DECATUR – The American lifestyle of living large, with fast cars, fast food and big portions, is going to our waist.
March is National Nutrition Month, a cause the American Heart Association strongly supports as about one-third of Americans are overweight. That number includes about 13 million children, and highlights how much healthy eating starts in the home.
“Eating is something we all do and everyone is looking for that magic pill,” said registered dietitian Erin Walker.
As part of her job at the Memorial Weight Loss and Wellness Center in Springfield, Walker is working to get the word out about healthy eating for Nutrition Month.
“A lot of people don't really think of what they're putting in their body,” Walker said.
With sensationalized TV programs such as the "Dr. Oz Show" and new fad diets popping up every day, Walker said a lot of her job is dealing with misinformation.
“No wonder the common person gets so confused,” Walker said, pointing to conflicting reports.
The American Heart Association recommends sitting down for a meal to help develop good eating habits. Increasing nutrition can be as simple as substituting healthier ingredients in family recipes.
“With busy, on-the-go lifestyles, many Americans have lost touch with their kitchens and thrown in the towel on healthy eating,” said Dr. Rachel Johnson, chairperson of the American Heart Association nutrition committee.
At least half of the money Americans spend on food is on meals away from home, which is hard on the wallet and on the scale. Walker said for people who commute, eating fast food is easy to fall back, but preparing food ahead of time is a good way to work around it. She recommends cutting up food for a crock pot the night before or laying out chicken breast in a pan so it's ready to put in the oven after work.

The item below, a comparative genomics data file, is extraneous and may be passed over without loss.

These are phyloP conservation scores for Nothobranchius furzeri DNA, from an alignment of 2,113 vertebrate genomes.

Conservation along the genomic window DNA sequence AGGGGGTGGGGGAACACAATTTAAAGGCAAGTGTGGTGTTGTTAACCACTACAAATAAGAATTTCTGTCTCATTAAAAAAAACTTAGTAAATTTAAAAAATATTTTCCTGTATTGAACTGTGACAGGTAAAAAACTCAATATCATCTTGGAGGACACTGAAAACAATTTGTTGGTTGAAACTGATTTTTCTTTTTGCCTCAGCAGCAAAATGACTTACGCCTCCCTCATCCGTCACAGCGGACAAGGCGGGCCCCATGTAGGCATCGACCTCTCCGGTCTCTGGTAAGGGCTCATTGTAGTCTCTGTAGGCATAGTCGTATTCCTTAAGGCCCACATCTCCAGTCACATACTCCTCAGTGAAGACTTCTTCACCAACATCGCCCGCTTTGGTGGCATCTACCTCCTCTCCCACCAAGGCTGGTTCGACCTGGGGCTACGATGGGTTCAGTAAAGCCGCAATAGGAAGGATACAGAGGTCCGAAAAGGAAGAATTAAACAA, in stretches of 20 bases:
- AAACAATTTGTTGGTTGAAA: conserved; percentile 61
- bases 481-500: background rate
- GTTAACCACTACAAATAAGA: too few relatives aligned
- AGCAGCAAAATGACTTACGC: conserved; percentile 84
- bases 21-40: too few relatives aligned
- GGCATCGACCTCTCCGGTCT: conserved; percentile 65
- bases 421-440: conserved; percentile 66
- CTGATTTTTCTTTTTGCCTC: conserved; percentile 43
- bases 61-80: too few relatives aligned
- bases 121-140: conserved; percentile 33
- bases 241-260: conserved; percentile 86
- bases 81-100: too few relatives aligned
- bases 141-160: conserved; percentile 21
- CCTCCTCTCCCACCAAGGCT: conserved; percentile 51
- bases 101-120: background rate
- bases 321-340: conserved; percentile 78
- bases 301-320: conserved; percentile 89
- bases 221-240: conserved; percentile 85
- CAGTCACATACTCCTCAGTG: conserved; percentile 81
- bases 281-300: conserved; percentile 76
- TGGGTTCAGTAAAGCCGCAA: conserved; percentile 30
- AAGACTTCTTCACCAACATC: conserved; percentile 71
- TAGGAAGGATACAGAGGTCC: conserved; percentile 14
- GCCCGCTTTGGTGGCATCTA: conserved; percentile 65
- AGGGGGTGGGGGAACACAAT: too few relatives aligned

She said many people think they're saving money by eating a five-course meal or buffet, but the cost is only shifted. Those extra calories add up and may contribute to higher health care costs in the future.
“We think 'I'm saving money,' but what are you saving in your health?” Walker said.
Walker said one big myth she deals with regularly is that healthy food is expensive, but it just depends on where and how you shop.
For the most part, people know what they're supposed to be eating but they just don't do it, something Walker knows about all too well.
“They think it's so easy for me,” Walker said, but she wasn't always good about practicing what she preached. She used to be 50 pounds overweight and it wasn't until she committed to a mindset of eating healthy that she lost the extra weight.
The key to being healthy is eating in moderation and being physically active. There's nothing she tells her clients not to eat, “but I tell them we'll have to balance out that weight appropriately.”
Mari-Mann Herbs is presenting a Lenten Meal Ideas Class this month as part of a regular cooking school hosted by Millikin University chef Brian Pehr. During Fridays in the Lenten season, meat is off limits for Catholics, so the creole-themed meal includes a carrot raisin salad, vegetable jambalaya and red beans and rice.
Owner Mike King said Pehr will make the meal in front of the reservation-only group, showing basic cooking techniques and providing recipes for some of the meals.
“He basically teaches how to cook everything,” King said.
Pairing cooking with the recently-certified Illinois herb garden is a a long-standing family tradition at Mari-Mann Herbs going back to his mother's love of Julia Child and other celebrity cooks.
King said the portions are large, the fun is plentiful and focus is making eating well tasty.
“I try to push the healthy on (Chef Pehr) and he's very open to that,” King said.
Walker said Central Illinois may be limited by communities that aren't built for people to be physically active, but there are opportunities to get more steps in everyday tasks such as taking the stairs or parking farther from a store. However, she said there is value in being located so closely to farmers and their fresh produce.
“It's really important that we buy local if we can,” Walker said.